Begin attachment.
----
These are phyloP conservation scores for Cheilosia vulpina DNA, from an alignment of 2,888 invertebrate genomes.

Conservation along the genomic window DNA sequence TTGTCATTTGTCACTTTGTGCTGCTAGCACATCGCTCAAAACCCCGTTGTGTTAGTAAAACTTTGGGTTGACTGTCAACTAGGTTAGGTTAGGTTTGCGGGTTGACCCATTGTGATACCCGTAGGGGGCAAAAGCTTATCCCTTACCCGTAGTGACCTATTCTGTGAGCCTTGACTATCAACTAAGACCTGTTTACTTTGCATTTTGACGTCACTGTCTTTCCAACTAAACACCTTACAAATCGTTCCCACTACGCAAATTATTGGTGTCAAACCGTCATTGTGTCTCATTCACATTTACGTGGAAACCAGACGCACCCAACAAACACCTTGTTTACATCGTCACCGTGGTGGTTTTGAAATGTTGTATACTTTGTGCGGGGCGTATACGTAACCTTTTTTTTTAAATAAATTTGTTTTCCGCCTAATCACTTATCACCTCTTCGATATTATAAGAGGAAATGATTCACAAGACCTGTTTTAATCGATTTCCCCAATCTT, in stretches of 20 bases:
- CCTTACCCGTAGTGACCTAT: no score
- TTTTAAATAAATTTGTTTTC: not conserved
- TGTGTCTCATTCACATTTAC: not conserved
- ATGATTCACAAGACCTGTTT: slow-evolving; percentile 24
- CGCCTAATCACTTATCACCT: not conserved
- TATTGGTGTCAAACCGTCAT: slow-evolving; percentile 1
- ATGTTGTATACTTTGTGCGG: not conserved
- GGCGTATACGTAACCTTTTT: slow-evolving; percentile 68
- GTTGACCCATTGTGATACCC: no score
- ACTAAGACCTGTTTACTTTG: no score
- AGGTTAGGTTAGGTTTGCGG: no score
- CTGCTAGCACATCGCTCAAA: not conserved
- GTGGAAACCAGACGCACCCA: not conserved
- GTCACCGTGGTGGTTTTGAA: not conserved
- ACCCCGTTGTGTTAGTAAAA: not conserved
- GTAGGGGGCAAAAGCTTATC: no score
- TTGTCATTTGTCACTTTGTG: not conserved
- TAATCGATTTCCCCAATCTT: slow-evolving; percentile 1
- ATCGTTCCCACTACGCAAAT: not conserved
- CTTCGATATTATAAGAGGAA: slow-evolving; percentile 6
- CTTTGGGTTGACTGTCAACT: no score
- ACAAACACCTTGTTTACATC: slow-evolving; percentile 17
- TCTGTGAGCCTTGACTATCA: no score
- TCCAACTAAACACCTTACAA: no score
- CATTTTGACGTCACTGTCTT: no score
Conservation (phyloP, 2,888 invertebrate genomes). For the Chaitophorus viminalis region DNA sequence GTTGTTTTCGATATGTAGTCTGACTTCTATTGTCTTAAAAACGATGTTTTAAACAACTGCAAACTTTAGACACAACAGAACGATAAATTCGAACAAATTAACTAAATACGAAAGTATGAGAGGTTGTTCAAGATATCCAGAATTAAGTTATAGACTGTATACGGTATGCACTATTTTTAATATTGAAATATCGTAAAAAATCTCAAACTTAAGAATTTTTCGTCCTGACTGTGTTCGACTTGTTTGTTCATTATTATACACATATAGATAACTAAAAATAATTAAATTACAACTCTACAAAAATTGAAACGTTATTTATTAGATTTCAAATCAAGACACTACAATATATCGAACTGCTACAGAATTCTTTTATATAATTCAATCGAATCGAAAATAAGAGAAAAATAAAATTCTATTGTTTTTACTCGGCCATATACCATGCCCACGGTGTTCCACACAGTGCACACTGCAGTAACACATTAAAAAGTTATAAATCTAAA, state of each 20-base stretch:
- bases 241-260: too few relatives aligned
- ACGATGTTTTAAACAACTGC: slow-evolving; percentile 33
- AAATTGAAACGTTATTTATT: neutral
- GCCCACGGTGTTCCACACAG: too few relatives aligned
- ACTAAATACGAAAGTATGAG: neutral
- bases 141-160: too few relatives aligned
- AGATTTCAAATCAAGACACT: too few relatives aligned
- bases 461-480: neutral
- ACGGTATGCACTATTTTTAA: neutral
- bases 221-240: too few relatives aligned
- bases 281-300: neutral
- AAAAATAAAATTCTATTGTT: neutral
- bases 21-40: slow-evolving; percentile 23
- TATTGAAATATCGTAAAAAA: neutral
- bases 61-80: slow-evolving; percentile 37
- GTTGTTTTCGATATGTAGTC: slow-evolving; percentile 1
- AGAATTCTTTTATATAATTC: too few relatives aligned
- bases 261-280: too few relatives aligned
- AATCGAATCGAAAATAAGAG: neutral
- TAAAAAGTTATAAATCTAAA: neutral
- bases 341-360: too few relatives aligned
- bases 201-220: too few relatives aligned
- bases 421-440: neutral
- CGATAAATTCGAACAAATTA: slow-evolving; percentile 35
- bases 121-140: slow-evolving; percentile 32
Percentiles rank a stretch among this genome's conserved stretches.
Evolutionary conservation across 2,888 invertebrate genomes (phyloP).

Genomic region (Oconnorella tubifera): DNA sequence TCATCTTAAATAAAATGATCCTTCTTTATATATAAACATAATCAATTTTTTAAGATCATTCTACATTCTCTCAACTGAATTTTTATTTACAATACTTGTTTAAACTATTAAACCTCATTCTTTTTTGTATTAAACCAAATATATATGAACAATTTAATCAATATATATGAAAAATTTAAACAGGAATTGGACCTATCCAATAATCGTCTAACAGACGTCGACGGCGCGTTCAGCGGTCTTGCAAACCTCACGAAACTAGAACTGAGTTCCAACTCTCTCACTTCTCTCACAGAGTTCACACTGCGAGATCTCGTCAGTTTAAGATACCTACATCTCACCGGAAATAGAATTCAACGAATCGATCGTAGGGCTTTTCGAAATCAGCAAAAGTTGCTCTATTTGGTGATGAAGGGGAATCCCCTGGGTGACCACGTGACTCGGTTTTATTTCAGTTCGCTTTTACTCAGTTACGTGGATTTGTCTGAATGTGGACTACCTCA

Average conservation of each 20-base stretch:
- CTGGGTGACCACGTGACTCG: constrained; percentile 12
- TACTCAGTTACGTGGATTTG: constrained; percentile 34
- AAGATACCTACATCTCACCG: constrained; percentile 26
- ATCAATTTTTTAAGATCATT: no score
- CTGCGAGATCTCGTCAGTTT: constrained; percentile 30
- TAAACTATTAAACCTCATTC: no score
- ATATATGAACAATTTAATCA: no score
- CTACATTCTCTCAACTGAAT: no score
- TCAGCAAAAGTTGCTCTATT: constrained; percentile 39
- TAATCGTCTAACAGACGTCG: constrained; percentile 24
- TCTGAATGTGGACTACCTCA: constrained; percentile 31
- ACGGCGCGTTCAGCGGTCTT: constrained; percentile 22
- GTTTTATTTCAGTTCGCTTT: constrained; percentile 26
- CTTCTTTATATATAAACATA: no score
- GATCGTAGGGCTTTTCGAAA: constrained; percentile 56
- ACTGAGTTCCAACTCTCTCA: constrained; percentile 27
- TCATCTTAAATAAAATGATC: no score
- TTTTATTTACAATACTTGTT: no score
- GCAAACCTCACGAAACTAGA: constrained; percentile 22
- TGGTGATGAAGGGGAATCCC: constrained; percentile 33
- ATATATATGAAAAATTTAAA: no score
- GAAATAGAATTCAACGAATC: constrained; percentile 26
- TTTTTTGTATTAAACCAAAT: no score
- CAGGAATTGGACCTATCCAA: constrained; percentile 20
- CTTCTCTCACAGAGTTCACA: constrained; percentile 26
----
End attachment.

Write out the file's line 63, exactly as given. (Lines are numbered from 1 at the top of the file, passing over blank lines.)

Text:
- TAAACTATTAAACCTCATTC: no score